Archaeologists unearth major Buddhist settlement in Pakistan

ANI, March 11, 2005

Islamabad, Pakistan -- Officials from Pakistan's Department of Archaeology and Museums have unearthed an entire Buddhist settlement at Takht Bhai in Pakistan's North West Frontier Province.

According to The News, the newly discovered ridge contains residential houses for monks, with the entire settlement comprised of ten houses having a special structure. The layout includes two storey buildings with each having a courtyard and two rooms built in them on a separate platform. Also all the houses are connected with each other through stairs, with each having stairs to its upper storey on the backside of the building. Each house also has a stupa built outside it.

Abdul Azim, the assistant director department of Archaeology and Museum and site in charge, said that a new ridge of Gandhara Art relics have been unearthed during fresh excavations at the historic religious sites at Takht Bhai. Many sculptures and other remains have also been found during the excavations and include statues of Buddha, sculptures of elephants, lions and other animals, water containers, tools used for weight lifting, lamps and decoration pieces.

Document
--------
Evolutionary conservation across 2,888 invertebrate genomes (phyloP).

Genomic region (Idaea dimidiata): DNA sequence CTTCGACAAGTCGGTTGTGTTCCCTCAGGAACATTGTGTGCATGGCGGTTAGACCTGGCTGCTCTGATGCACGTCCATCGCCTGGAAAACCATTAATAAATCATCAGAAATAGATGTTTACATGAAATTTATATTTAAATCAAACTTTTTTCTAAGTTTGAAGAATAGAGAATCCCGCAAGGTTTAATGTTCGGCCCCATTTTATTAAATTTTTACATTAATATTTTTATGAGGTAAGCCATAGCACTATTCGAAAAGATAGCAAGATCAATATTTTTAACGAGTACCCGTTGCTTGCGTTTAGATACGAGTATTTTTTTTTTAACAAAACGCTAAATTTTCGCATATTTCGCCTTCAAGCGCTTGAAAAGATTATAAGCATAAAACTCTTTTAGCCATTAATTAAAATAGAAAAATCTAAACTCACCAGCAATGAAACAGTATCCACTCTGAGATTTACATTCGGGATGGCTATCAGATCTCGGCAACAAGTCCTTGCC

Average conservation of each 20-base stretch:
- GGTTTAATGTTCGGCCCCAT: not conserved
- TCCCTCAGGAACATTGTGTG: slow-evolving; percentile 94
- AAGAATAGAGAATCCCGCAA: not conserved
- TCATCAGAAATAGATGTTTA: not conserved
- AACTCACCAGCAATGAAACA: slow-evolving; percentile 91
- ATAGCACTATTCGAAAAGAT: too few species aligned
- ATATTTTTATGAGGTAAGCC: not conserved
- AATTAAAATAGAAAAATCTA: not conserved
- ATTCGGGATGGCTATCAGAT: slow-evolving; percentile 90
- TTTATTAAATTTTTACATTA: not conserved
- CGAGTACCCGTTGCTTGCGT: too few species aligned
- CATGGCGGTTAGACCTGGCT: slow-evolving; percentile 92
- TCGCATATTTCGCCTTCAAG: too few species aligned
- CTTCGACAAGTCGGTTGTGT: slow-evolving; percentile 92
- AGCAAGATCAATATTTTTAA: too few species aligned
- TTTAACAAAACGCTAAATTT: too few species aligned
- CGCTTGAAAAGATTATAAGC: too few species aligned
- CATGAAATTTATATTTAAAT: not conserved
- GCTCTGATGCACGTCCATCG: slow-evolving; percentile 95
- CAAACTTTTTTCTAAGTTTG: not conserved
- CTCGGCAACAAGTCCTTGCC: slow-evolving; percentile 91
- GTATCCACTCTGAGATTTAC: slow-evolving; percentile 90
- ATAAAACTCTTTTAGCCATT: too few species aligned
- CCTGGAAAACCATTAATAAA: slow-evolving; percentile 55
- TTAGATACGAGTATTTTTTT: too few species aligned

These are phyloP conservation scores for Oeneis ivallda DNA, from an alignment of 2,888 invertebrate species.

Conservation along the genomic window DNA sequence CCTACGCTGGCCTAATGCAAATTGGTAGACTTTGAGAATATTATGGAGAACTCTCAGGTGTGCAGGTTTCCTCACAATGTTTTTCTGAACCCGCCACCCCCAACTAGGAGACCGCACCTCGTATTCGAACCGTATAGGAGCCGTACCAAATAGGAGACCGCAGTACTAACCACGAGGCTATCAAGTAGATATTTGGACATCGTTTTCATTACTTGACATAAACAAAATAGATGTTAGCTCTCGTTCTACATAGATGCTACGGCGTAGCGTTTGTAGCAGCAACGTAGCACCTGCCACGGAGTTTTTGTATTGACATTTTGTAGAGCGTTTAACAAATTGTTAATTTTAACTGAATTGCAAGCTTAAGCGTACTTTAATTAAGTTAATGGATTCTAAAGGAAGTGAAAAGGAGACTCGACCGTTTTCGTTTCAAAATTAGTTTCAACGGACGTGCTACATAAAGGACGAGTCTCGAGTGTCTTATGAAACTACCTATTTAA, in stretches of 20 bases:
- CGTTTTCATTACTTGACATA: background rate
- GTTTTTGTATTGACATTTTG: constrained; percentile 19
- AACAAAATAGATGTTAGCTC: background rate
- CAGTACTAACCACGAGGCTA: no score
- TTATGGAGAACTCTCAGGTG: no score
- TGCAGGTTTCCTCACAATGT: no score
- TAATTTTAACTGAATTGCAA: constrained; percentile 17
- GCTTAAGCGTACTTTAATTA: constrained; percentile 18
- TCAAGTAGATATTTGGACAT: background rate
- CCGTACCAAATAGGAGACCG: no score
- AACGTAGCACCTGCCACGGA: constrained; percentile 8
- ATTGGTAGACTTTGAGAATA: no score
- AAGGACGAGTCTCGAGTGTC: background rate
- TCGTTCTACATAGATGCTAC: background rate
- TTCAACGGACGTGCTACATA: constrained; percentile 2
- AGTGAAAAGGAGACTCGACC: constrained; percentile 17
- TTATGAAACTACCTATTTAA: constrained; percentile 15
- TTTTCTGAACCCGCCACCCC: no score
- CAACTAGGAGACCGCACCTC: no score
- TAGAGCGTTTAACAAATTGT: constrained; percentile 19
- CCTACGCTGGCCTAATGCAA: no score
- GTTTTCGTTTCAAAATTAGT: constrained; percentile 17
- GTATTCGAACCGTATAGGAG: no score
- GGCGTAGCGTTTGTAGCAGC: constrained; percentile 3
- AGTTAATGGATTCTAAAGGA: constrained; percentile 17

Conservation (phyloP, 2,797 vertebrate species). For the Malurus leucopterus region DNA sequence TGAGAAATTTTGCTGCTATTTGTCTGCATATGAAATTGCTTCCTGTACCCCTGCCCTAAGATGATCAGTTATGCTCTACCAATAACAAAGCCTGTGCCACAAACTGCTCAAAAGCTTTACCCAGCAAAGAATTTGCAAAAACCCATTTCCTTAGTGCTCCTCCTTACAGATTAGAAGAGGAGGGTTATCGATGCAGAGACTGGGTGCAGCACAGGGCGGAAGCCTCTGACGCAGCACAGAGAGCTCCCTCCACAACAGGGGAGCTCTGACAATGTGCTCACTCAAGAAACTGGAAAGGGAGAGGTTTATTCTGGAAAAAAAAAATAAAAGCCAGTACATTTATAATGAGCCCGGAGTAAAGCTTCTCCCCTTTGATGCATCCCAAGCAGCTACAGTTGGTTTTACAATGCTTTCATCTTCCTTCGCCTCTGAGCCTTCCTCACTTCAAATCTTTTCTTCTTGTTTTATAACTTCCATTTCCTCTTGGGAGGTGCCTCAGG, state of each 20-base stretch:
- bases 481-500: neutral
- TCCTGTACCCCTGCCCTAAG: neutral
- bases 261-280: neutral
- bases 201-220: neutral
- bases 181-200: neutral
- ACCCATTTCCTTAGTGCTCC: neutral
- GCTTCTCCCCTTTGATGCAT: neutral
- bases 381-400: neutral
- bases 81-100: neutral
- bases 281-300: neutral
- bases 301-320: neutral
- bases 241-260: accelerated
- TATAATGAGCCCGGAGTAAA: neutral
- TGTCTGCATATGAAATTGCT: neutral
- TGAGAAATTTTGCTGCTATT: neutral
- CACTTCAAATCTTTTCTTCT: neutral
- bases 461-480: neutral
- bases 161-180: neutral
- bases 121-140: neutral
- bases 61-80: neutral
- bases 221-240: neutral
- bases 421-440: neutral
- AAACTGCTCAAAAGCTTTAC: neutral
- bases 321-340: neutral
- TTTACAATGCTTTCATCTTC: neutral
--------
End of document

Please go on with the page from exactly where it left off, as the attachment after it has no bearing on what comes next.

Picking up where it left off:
Officials further add that many of these monuments, most of which are still in fragmentary condition, have been stored at a secret and well-protected room on the site, to be later displayed at the museum to be built on the site.

Experts believe that some of the sculptures, which have been found fixed on walls and stupas, would be preserved the way they were found.

"We cannot even touch them at present as they are in very delicate condition and a mere touching of hand may cause damages to them," the paper quoted Azim as saying.

He further added that most of the structure was buried under its own debris.